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Business News/ Markets / Stock Markets/  Why midcaps & smallcaps are seeing steady recovery from their low on March 20 - Explained

Why midcaps & smallcaps are seeing steady recovery from their low on March 20 - Explained

The global market experienced a favourable trend this month as anticipation grew for an interest rate reduction slated to commence in June.

Indian stock market Photo by Aniruddha Chowdhury/MintPremium
Indian stock market Photo by Aniruddha Chowdhury/Mint

The domestic market concludes the fiscal year with a vibrant hue. Catalogues like large have provided a return of 33%, Mid of 56%, and Small by 63%, as per the respective broad indexes. However, the year ended on a quieter tone, with substantial selling in March. Over the last two weeks, there was a slight easing as leverage-driven selling halted and buying improved at low volumes.

The global market experienced a favourable trend this month as anticipation grew for an interest rate reduction slated to commence in June. Towards the end of the month, consolidation gained momentum as currency volatility heightened, exemplified by a surge in the US dollar index to 104.7 (composite dollar index compared to developed peer currencies). In the short to medium-term, currency and equity have an opposite relationship. Elevated dollar prices serve as an indicator of risk aversion, prompting increased selling pressure in other currencies. 

The recent short-term correction in the global market can be attributed to the unexpected interest rate hike by the BoJ post 17 years and mixed US economic data, which could postpone the interest rate cut from June to July. However, market expects that even if inflation remaining above the long-term target, in the short-term, Fed commentary suggest three interest rate cuts this year. Currently, the probability rate is 65 to 70% of a cut in the June policy. Further, muted financial forecasts like low IT spending in the US would have impacted the global trend. 

India's Mid & Small cap sectors are steadily recovering from their low point reached on March 20th, which marked to oversold territory. It seems that the fallout was mostly triggered by leverage based square offs. DIIs continue to be strong buyers in the month, while FIIs inflows turned muted due to high currency volatility. Emphasis is on large caps and concerns persist regarding inflated valuations in mid and small-cap stocks. The IT sector is encountering headwinds stemming from a global slowdown in IT spending and in anticipation of a weak Q4, upcoming results.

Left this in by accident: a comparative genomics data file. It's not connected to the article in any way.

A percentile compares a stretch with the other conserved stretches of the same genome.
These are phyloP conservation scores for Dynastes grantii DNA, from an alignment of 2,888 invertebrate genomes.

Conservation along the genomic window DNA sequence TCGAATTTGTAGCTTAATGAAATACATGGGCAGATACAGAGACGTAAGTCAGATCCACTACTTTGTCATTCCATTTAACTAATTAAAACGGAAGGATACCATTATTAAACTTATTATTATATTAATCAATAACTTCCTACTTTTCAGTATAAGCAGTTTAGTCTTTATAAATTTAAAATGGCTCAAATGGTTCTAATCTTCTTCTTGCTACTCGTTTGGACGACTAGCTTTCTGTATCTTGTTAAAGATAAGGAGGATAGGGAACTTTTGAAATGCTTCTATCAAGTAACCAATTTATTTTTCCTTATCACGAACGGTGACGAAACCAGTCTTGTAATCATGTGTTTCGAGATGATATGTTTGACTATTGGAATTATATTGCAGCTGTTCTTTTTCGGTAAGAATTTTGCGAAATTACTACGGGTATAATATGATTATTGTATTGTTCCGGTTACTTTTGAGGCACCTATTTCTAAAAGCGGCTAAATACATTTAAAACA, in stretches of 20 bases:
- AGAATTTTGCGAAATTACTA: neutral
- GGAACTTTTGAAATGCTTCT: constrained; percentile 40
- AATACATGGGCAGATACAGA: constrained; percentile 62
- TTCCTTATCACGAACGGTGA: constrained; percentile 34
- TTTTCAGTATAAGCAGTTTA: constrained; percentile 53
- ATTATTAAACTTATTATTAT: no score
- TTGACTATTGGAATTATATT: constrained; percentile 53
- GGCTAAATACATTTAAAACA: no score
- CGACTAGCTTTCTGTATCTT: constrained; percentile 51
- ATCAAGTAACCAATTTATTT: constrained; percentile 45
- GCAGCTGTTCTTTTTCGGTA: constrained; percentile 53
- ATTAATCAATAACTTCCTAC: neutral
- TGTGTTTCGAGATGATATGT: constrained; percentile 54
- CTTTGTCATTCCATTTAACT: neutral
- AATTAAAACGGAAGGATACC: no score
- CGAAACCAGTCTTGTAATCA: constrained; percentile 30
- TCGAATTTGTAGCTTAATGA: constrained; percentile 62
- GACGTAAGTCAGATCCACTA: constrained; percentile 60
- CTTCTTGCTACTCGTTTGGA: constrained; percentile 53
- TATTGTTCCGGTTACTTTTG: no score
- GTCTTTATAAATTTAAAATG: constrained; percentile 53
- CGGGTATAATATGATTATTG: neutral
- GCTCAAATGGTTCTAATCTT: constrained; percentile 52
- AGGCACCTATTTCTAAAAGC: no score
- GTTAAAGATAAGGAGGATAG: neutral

FMCG has been underperforming during the year due to weak rural demand and the high cost of raw materials, a culminative effect of El Nino. Moreover, increased competition from new entrants, including start-ups, has intensified challenges. However, for a long-term investor, we foresee a favourable progression with prospects for the upcoming monsoon season, which leads to an enhancement in agricultural output and an ease in food inflation. Consequently, FMCG companies stand to gain from decreased input costs. Importantly, it is forecast to rejuvenate the agricultural economy, increase farmers' income, and stimulate rural demand.

Over the past several quarters, the FMCG industry has been facing challenges in achieving meaningful growth in rural demand. This deceleration can be attributed primarily to persistently high inflation rates, compounded by erratic monsoon seasons experienced last year. We anticipate a gradual resurgence in demand as inflation rates decrease. A robust monsoon season in 2024 would further amplify this trend, potentially enhancing profit margins and revitalizing rural demand. The FMCG sector's performance is intricately linked to climatic patterns, underscoring the importance of a strong monsoon season.

Food inflation has persistently remained at elevated levels since the onset of the last monsoon. This trend is likely to continue in the short-term, during March to June, due to the hotter than average summer season. Hence, FMCG may continue to drift with a mixed bias in the short-term. Climate experts are predicting that the weather patterns are insight to shift from El Nino to La Nina. With the advent of a favourable monsoon, it is anticipated to reverse the course. The valuation of convention players has contracted in the last one year towards long-term average. Accumulation over the next 2-3months should be a good strategy to increase exposure in the FMCG sector. 

The author, Vinod Nair is Head of Research, Geojit Financial Services.

Disclaimer: The views and recommendations above are those of individual analysts, experts and broking companies, not of Mint. We advise investors to check with certified experts before making any investment decisions.


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Published: 31 Mar 2024, 05:11 PM IST
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